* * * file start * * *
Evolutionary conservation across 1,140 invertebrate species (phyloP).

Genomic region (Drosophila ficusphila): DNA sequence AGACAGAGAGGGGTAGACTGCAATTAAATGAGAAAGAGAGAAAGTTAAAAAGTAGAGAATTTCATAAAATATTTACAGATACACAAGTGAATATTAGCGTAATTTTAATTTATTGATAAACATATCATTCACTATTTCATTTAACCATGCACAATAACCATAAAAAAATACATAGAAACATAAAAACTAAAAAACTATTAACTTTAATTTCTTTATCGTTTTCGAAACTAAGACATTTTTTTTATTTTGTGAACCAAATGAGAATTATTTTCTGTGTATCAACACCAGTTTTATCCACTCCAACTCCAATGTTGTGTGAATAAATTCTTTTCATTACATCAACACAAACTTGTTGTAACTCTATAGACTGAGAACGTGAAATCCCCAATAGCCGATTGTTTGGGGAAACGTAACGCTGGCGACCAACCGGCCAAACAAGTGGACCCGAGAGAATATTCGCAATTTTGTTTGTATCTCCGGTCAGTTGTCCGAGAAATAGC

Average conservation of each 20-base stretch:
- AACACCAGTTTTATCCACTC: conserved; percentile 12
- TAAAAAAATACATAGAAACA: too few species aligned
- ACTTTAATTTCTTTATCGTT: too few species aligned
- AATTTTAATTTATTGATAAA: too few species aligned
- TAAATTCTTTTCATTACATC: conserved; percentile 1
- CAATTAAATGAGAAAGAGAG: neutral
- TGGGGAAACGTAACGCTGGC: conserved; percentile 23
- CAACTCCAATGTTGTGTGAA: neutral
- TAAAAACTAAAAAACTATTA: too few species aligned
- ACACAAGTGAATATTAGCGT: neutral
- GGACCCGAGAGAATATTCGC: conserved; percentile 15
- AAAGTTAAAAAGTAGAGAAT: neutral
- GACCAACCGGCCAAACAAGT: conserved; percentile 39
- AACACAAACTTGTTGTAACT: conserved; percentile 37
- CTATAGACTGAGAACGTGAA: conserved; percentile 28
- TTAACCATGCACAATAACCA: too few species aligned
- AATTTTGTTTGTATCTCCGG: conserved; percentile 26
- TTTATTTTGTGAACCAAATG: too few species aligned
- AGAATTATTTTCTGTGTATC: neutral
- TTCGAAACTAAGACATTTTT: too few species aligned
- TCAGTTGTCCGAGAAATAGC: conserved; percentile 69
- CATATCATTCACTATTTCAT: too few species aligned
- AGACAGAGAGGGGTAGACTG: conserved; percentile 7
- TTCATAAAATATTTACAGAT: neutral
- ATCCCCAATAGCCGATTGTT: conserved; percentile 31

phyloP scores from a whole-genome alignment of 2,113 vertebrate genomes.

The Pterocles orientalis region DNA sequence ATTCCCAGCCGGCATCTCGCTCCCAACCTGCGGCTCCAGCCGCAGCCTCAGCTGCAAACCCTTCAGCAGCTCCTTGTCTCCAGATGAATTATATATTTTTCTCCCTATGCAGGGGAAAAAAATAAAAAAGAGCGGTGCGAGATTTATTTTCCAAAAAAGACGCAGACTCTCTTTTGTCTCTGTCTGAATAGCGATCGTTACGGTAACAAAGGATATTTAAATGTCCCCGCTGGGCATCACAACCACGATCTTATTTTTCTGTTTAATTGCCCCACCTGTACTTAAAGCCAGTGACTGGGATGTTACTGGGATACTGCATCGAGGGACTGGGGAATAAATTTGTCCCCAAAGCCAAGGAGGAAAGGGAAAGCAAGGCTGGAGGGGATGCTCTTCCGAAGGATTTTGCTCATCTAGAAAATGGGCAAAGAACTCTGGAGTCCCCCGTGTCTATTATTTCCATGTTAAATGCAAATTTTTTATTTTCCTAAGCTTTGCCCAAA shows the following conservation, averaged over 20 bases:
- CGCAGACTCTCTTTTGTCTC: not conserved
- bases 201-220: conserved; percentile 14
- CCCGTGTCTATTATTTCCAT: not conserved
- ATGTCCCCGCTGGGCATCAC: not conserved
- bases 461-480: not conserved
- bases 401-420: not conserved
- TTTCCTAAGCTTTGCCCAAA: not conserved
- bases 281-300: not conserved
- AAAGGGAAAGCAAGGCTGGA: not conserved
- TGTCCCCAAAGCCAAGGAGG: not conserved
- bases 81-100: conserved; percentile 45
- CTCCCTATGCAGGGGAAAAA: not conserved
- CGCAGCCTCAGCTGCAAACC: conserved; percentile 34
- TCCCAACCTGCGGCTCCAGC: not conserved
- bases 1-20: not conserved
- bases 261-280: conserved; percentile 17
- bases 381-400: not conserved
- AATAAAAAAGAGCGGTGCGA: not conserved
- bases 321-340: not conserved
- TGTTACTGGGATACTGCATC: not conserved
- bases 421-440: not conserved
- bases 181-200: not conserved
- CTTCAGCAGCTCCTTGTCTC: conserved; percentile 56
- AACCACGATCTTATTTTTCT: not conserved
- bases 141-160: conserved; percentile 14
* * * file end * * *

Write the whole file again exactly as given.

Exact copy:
Evolutionary conservation across 1,140 invertebrate species (phyloP).

Genomic region (Drosophila ficusphila): DNA sequence AGACAGAGAGGGGTAGACTGCAATTAAATGAGAAAGAGAGAAAGTTAAAAAGTAGAGAATTTCATAAAATATTTACAGATACACAAGTGAATATTAGCGTAATTTTAATTTATTGATAAACATATCATTCACTATTTCATTTAACCATGCACAATAACCATAAAAAAATACATAGAAACATAAAAACTAAAAAACTATTAACTTTAATTTCTTTATCGTTTTCGAAACTAAGACATTTTTTTTATTTTGTGAACCAAATGAGAATTATTTTCTGTGTATCAACACCAGTTTTATCCACTCCAACTCCAATGTTGTGTGAATAAATTCTTTTCATTACATCAACACAAACTTGTTGTAACTCTATAGACTGAGAACGTGAAATCCCCAATAGCCGATTGTTTGGGGAAACGTAACGCTGGCGACCAACCGGCCAAACAAGTGGACCCGAGAGAATATTCGCAATTTTGTTTGTATCTCCGGTCAGTTGTCCGAGAAATAGC

Average conservation of each 20-base stretch:
- AACACCAGTTTTATCCACTC: conserved; percentile 12
- TAAAAAAATACATAGAAACA: too few species aligned
- ACTTTAATTTCTTTATCGTT: too few species aligned
- AATTTTAATTTATTGATAAA: too few species aligned
- TAAATTCTTTTCATTACATC: conserved; percentile 1
- CAATTAAATGAGAAAGAGAG: neutral
- TGGGGAAACGTAACGCTGGC: conserved; percentile 23
- CAACTCCAATGTTGTGTGAA: neutral
- TAAAAACTAAAAAACTATTA: too few species aligned
- ACACAAGTGAATATTAGCGT: neutral
- GGACCCGAGAGAATATTCGC: conserved; percentile 15
- AAAGTTAAAAAGTAGAGAAT: neutral
- GACCAACCGGCCAAACAAGT: conserved; percentile 39
- AACACAAACTTGTTGTAACT: conserved; percentile 37
- CTATAGACTGAGAACGTGAA: conserved; percentile 28
- TTAACCATGCACAATAACCA: too few species aligned
- AATTTTGTTTGTATCTCCGG: conserved; percentile 26
- TTTATTTTGTGAACCAAATG: too few species aligned
- AGAATTATTTTCTGTGTATC: neutral
- TTCGAAACTAAGACATTTTT: too few species aligned
- TCAGTTGTCCGAGAAATAGC: conserved; percentile 69
- CATATCATTCACTATTTCAT: too few species aligned
- AGACAGAGAGGGGTAGACTG: conserved; percentile 7
- TTCATAAAATATTTACAGAT: neutral
- ATCCCCAATAGCCGATTGTT: conserved; percentile 31

phyloP scores from a whole-genome alignment of 2,113 vertebrate genomes.

The Pterocles orientalis region DNA sequence ATTCCCAGCCGGCATCTCGCTCCCAACCTGCGGCTCCAGCCGCAGCCTCAGCTGCAAACCCTTCAGCAGCTCCTTGTCTCCAGATGAATTATATATTTTTCTCCCTATGCAGGGGAAAAAAATAAAAAAGAGCGGTGCGAGATTTATTTTCCAAAAAAGACGCAGACTCTCTTTTGTCTCTGTCTGAATAGCGATCGTTACGGTAACAAAGGATATTTAAATGTCCCCGCTGGGCATCACAACCACGATCTTATTTTTCTGTTTAATTGCCCCACCTGTACTTAAAGCCAGTGACTGGGATGTTACTGGGATACTGCATCGAGGGACTGGGGAATAAATTTGTCCCCAAAGCCAAGGAGGAAAGGGAAAGCAAGGCTGGAGGGGATGCTCTTCCGAAGGATTTTGCTCATCTAGAAAATGGGCAAAGAACTCTGGAGTCCCCCGTGTCTATTATTTCCATGTTAAATGCAAATTTTTTATTTTCCTAAGCTTTGCCCAAA shows the following conservation, averaged over 20 bases:
- CGCAGACTCTCTTTTGTCTC: not conserved
- bases 201-220: conserved; percentile 14
- CCCGTGTCTATTATTTCCAT: not conserved
- ATGTCCCCGCTGGGCATCAC: not conserved
- bases 461-480: not conserved
- bases 401-420: not conserved
- TTTCCTAAGCTTTGCCCAAA: not conserved
- bases 281-300: not conserved
- AAAGGGAAAGCAAGGCTGGA: not conserved
- TGTCCCCAAAGCCAAGGAGG: not conserved
- bases 81-100: conserved; percentile 45
- CTCCCTATGCAGGGGAAAAA: not conserved
- CGCAGCCTCAGCTGCAAACC: conserved; percentile 34
- TCCCAACCTGCGGCTCCAGC: not conserved
- bases 1-20: not conserved
- bases 261-280: conserved; percentile 17
- bases 381-400: not conserved
- AATAAAAAAGAGCGGTGCGA: not conserved
- bases 321-340: not conserved
- TGTTACTGGGATACTGCATC: not conserved
- bases 421-440: not conserved
- bases 181-200: not conserved
- CTTCAGCAGCTCCTTGTCTC: conserved; percentile 56
- AACCACGATCTTATTTTTCT: not conserved
- bases 141-160: conserved; percentile 14